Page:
Archive for the ‘Missions’ Category
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Spotted this on Americaspace.com-
When one thinks of the terror attacks of 9/11 one generally does not think of NASA. However, there are several ties that tie the space agency with that tragic day. Some are commonly known, others have hardly been mentioned. As with so many other individuals and organizations 9/11 impacted NASA as well.
Frank Culberton Jr. was the commander of the Expedition 3 crew orbiting aboard the International Space Station when the terror attacks of 9/11 took place. As with most Americans he was shocked, horrified and angry by what he saw from his vantage point some 240 miles above the surface of our world. But more than any other American he was isolated and helpless.
His crewmates, both Russian cosmonauts did what they could to support him during this time (one went so far as to prepare his favorite meal for dinner that evening). Russian ground controllers also tried to ease Culbertson’s pain relaying what information they could to him when the ISS was out of range of U.S. communications assets…
News is out about what happened to the Soyuz that failed Aug 24.
From the BBC-
The Russian space agency says a rocket that failed while carrying cargo to the International Space Station on 24 August had a production line defect.
A blocked duct cut the fuel supply to the Soyuz-U’s third-stage, causing its engine to shut down prematurely, Roskosmos said in a statement.
The Soyuz failed to put into orbit its cargo ship, which fell back to Earth.
Since the US space shuttle was retired in July, the Russian rockets have become the key link to the station.
This should drive the conspiracy theory folks crazy. How to explain new, sharper photos of Apollo sites (I guess they will just think they were faked too!)
NASA today released new high-resolution views of three Apollo moon landing sites, sent back by Lunar Reconnaissance Orbiter.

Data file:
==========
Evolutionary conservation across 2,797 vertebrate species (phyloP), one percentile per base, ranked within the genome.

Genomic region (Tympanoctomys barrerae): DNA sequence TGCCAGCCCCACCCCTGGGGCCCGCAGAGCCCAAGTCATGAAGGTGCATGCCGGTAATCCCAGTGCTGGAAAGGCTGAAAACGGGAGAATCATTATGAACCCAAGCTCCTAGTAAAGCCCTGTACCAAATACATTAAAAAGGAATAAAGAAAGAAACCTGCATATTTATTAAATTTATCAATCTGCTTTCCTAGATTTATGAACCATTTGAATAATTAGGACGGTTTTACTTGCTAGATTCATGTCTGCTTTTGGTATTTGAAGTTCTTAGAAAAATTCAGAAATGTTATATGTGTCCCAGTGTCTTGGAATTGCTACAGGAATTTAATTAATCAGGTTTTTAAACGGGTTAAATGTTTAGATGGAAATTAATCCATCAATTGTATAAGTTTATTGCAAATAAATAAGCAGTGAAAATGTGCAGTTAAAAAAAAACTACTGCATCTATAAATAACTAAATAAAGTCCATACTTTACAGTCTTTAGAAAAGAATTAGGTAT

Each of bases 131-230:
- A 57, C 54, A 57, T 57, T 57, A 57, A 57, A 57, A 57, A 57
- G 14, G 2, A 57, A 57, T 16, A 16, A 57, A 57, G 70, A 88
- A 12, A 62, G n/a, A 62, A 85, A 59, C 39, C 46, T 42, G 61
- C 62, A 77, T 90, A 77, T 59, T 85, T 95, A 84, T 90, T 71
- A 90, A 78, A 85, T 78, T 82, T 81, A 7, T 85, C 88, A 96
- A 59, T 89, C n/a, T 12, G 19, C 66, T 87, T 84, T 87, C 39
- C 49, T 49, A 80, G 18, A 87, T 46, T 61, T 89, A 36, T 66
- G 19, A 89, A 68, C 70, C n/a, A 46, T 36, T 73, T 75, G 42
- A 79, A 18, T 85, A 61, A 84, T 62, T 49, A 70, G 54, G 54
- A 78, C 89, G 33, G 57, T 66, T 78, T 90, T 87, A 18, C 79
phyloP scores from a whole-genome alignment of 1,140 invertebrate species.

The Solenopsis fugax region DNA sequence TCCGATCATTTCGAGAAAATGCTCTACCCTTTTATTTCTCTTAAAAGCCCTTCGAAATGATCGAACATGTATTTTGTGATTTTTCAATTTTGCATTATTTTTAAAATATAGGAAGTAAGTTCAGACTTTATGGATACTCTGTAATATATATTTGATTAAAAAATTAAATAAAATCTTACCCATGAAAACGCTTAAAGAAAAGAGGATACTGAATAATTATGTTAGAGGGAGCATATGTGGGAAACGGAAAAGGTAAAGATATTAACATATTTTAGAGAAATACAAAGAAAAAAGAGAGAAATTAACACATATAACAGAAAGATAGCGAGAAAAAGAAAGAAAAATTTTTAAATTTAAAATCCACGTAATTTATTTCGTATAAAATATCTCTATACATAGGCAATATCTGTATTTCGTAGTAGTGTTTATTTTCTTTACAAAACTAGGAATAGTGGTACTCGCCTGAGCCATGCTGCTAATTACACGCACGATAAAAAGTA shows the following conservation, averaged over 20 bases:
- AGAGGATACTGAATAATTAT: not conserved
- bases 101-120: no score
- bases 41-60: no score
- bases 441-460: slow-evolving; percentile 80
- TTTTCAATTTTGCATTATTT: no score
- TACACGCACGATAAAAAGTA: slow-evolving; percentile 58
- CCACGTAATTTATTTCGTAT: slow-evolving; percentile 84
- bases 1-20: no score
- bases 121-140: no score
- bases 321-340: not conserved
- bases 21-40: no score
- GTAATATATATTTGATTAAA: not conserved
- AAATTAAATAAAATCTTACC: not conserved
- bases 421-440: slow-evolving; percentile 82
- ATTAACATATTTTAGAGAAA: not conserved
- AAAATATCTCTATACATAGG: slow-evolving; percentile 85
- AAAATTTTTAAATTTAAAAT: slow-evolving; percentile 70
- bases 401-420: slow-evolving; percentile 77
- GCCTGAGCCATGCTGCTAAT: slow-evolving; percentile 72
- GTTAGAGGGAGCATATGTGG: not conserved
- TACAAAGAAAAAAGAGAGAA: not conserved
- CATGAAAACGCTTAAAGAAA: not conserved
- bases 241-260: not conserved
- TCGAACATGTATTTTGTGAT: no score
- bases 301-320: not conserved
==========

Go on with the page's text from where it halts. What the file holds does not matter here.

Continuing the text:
“We all like to obsess and look at the Apollo landing site images because it’s fun,” said Arizona State University’s Mark Robinson, principal investigator for the Lunar Reconnaissance Orbiter Camera, or LROC. “People actually used to be able to go to the moon. People used to explore the moon. Hopefully, sometime in the near future, that will continue again. But LROC is looking at the whole moon.”
LRO’s high-resolution camera has been looking at the whole moon, including all six of the Apollo landing sites, for the past two years. But these particular images are special because they were taken from the closest vantage point the orbiter will ever have during its $504 million mission. Because of adjustments in the car-sized probe’s orbit, lately it’s been flying as low as 14 miles (22 kilometers) above the lunar surface…
SpaceX’s next mission is to the International Space Station.
The Hawthorne, Calif.-based private rocket maker said Monday its Dragon capsule will launch on Nov. 30 on a cargo test run to the orbiting outpost. SpaceX said the launch will be followed by a station docking more than a week later.
With the space shuttle fleet retired, NASA is depending on private companies like SpaceX to handle space station supply runs and astronaut rides. Until then, the space agency is paying for trips aboard the Russian Soyuz spacecraft…
Observations from NASA’s Mars Reconnaissance Orbiter have revealed possible flowing water during the warmest months on Mars.
“NASA’s Mars Exploration Program keeps bringing us closer to determining whether the Red Planet could harbor life in some form,” NASA Administrator Charles Bolden said, “and it reaffirms Mars as an important future destination for human exploration.”
Dark, finger-like features appear and extend down some Martian slopes during late spring through summer, fade in winter, and return during the next spring. Repeated observations have tracked the seasonal changes in these recurring features on several steep slopes in the middle latitudes of Mars’ southern hemisphere.